Joseph B. Frazier's El Salvador Could Be Like That is a memoir by a former Associated Press reporter who covered the country during the civil war. Its value lay in Frazier's descriptions of the people and how both everyday life and politics functioned "on the ground," with what I think is a balanced voice, pointing out inconsistencies or outright lies on both sides (though of course the lion's share of the violence was perpetrated by the right). Some of it gruesome, and all of it is sad. It was no easy job for reporters, who were attacked and, of course, lied to.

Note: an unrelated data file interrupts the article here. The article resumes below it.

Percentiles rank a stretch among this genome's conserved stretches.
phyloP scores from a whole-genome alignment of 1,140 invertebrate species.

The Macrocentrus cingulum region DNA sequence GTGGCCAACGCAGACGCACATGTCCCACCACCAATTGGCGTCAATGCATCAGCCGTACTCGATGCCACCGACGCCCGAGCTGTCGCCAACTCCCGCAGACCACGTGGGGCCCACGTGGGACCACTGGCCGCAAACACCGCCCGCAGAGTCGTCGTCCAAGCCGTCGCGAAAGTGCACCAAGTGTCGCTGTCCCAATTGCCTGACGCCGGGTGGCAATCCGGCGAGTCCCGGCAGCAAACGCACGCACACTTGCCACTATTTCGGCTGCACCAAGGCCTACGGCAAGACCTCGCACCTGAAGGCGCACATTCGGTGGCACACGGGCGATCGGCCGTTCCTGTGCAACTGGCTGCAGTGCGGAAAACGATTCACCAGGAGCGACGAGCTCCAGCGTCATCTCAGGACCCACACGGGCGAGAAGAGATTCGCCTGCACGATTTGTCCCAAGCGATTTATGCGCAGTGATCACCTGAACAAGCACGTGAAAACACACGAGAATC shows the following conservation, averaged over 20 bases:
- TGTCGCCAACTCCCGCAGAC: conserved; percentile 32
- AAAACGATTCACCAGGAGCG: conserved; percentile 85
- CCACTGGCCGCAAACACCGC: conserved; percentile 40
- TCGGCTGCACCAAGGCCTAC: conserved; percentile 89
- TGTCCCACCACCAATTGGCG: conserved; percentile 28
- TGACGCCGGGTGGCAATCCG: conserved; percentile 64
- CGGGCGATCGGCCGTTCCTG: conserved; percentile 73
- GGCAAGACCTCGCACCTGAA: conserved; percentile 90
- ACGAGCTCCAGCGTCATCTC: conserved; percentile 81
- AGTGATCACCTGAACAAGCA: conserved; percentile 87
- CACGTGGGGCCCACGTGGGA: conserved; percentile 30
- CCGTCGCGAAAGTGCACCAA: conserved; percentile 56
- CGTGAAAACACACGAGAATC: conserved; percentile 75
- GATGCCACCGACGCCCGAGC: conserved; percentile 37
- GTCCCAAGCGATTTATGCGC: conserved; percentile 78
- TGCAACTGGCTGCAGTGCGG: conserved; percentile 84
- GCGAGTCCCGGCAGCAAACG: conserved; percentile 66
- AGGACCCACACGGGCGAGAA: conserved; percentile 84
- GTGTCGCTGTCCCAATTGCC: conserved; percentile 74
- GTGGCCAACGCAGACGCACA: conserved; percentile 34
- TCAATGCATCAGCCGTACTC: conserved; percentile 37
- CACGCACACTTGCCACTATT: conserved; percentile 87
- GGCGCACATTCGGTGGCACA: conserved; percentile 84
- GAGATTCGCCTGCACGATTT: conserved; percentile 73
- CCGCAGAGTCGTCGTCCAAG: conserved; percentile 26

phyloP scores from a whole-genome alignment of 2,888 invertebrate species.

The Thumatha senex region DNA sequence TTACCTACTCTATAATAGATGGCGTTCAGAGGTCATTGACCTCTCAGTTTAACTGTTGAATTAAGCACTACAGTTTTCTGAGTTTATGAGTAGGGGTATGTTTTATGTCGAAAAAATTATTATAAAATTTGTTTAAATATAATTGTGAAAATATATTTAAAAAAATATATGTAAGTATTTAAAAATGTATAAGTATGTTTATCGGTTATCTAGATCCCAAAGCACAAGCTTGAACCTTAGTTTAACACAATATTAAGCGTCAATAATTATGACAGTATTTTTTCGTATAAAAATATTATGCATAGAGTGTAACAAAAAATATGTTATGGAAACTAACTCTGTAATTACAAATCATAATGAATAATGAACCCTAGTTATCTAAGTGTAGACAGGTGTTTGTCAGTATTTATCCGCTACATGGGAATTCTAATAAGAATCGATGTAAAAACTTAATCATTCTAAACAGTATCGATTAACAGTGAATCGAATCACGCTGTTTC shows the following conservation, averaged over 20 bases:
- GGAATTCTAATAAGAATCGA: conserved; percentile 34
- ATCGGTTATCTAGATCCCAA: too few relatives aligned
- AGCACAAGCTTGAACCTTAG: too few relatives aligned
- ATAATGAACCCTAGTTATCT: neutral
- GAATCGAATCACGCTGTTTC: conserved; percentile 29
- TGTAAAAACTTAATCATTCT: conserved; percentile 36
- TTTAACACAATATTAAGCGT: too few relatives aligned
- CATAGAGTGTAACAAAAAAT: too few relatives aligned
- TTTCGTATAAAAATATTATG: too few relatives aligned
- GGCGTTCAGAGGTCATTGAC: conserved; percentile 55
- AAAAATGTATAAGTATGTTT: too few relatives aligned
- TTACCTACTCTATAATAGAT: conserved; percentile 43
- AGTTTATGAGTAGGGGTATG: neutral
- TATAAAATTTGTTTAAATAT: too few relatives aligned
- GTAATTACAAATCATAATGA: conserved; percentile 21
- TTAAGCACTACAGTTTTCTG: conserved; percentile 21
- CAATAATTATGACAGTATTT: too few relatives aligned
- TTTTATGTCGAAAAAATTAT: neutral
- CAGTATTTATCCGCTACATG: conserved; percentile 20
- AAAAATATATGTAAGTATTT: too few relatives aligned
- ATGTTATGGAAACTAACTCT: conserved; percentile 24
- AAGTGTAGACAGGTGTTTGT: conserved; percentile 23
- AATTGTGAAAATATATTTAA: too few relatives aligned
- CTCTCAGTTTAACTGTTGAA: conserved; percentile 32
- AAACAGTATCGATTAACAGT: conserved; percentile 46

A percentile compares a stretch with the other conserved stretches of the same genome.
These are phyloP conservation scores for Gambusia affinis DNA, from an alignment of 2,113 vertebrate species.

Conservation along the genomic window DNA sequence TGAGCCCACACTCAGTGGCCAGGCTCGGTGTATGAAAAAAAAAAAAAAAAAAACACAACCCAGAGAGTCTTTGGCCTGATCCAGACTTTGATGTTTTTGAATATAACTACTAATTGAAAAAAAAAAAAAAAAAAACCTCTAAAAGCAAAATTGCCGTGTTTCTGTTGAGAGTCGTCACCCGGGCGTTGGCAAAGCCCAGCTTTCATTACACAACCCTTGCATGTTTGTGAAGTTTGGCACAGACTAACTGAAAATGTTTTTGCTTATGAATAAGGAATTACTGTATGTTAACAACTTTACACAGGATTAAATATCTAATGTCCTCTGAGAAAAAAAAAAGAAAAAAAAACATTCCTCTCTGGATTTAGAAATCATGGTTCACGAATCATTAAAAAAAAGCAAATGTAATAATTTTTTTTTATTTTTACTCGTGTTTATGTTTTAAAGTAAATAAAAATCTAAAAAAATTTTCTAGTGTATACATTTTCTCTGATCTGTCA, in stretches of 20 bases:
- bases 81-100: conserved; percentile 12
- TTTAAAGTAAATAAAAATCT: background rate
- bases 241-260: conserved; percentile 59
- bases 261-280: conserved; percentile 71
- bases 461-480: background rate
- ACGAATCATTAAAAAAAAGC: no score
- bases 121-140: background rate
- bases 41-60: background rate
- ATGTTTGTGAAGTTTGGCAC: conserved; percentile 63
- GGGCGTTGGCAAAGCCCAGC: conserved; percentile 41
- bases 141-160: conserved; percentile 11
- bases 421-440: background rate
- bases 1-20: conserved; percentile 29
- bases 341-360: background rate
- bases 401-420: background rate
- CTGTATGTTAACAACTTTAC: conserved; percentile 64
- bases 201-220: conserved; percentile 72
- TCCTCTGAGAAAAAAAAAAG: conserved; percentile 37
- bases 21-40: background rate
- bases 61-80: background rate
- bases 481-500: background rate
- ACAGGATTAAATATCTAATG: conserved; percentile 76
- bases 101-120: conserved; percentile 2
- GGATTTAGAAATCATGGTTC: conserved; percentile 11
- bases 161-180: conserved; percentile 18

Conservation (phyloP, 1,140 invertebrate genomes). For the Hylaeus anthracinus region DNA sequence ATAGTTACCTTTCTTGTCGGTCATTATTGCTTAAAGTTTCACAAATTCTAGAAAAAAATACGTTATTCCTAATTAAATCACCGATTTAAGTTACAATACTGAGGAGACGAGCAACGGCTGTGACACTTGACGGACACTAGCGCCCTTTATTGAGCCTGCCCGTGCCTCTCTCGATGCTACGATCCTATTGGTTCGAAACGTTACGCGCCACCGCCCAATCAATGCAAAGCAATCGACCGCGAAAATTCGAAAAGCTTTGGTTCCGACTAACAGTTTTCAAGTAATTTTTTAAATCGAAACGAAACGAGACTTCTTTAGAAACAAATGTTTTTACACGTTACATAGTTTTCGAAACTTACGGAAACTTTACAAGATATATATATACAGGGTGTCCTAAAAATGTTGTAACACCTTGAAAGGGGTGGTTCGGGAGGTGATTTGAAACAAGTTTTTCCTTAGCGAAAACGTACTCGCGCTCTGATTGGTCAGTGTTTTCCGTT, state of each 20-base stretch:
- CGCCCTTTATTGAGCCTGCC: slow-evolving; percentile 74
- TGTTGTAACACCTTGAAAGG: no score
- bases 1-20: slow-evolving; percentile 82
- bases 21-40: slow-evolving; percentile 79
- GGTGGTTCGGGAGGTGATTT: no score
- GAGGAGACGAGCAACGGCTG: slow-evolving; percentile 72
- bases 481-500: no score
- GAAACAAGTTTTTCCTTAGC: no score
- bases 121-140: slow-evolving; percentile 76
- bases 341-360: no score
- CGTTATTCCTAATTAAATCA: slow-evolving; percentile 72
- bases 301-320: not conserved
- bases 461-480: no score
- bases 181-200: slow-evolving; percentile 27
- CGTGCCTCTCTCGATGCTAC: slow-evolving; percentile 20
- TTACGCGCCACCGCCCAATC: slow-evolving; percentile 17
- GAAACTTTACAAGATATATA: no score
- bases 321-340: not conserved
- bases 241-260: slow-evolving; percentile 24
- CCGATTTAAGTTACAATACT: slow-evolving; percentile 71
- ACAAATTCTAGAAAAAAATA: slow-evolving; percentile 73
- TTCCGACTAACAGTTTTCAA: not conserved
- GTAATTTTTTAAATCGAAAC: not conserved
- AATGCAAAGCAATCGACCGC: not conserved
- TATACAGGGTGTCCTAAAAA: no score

We gnawed through mountains of spin and did the best we could. There remained for a short time a 1950s-style naivete that told us if the U.S. government was telling us something, it must be true.
The facts on the ground quickly educated us otherwise (p. 14).
It is mostly chronological but tends to bounce around a bit (with funny additions like Surfer Bob, a guy from Florida who came to El Salvador for the surfing and then stayed). I noticed that Tim, who writes at Tim's El Salvador Blog, had recently reviewed it and thought the structure made it more important to have some background. I think that's true, but if you're interested in El Salvador and/or the era it's worth a look.